A new report shows that 67% of companies in Ireland are concerned about the potential reputational risks of gender pay gap reporting.

50% of businesses also worry about the cost that addressing pay differentials might impose on their business, according to the results of a survey carried out by HR and employee benefits consultants Mercer. 

The Mercer 2018 Ireland Gender Pay Gap Snapshot Survey of companies reveals that 74% of companies here agree with the principle of gender pay gap reporting, while 67% believe it would have a positive impact.

But there is concern about the potential negative reputational impact of mandatory disclosures, with a third of companies fearing that they will under-perform relative to Ireland's average gender pay gap of 13.9%. 

While the Irish gender pay gap is below the EU average of 16.7%, female representation on publicly listed companies is just 13.2% of board members compared to an EU average of 21.2%.

The survey also reveals a surprising lack of preparedness by companies in Ireland for addressing the issue of gender pay differentials.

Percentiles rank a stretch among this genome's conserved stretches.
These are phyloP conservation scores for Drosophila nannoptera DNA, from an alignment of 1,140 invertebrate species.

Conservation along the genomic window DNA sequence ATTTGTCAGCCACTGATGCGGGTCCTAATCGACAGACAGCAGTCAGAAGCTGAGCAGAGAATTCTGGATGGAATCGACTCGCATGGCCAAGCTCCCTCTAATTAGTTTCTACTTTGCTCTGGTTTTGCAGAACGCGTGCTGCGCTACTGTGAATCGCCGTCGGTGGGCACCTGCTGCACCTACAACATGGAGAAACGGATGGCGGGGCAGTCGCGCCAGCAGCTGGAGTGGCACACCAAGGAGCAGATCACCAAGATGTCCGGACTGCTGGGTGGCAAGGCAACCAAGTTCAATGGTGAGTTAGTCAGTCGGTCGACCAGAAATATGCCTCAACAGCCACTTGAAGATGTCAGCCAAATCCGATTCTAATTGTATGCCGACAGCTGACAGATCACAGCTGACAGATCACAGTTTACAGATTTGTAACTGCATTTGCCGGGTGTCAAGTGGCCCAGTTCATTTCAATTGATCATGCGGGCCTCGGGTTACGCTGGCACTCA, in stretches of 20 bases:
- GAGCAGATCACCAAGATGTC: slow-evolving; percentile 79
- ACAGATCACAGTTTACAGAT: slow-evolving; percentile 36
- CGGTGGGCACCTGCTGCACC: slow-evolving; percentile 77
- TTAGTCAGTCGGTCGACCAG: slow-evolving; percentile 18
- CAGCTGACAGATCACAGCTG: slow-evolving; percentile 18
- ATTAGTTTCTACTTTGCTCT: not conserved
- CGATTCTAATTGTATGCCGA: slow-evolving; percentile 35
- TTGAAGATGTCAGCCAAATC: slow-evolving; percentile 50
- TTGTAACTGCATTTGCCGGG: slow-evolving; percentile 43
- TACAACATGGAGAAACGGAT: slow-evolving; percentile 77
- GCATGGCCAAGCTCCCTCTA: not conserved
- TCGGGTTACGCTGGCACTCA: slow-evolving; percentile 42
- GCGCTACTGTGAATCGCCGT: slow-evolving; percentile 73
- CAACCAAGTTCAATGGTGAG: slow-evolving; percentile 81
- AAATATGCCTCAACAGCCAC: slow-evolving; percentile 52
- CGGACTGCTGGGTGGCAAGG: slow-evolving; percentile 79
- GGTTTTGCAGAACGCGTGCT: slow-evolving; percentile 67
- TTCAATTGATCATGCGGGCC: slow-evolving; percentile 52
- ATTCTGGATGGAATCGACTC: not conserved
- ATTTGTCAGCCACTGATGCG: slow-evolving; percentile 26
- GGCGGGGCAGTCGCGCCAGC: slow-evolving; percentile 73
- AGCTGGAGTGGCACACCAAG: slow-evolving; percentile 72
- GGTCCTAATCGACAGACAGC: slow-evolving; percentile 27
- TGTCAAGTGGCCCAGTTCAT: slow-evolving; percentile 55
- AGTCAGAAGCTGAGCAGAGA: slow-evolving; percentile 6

70% of companies surveyed said they had yet to explore whether any gender bias existed, and less than half plan to conduct an equal pay audit in the next 18 months. 

While most companies appear to believe there is a value in gender pay gap reporting, there is considerable concern about the potential cost of addressing differentials, with 50% of companies saying they are worried about this issue.

Helen McCarthy, Senior HR Strategy Consultant at Mercer, said that prompted by some recent high-profile revelations on gender pay differentials, the gender pay gap has received much attention globally, and not before time. 

"Our survey shows that companies in Ireland are taking this issue very seriously amid concerns about the potential reputation impact in the event of mandatory reporting in Ireland.  This in turn is sparking different conversations about diversity, inclusion, talent and pay," Ms McCarthy said. 

She said that while it is good to see that almost three quarters of survey respondents agree with the principle of gender pay gap reporting and that two-thirds believe reporting will make a positive difference. 

But she also voiced concern that a large majority of companies have taken no action to discover whether gender bias exists in their pay programmes.  

"Half do not plan to conduct an equal pay audit in the next 18 months while just under half have reviewed policies to improve gender diversity. Clearly, much work remains to be done," she added.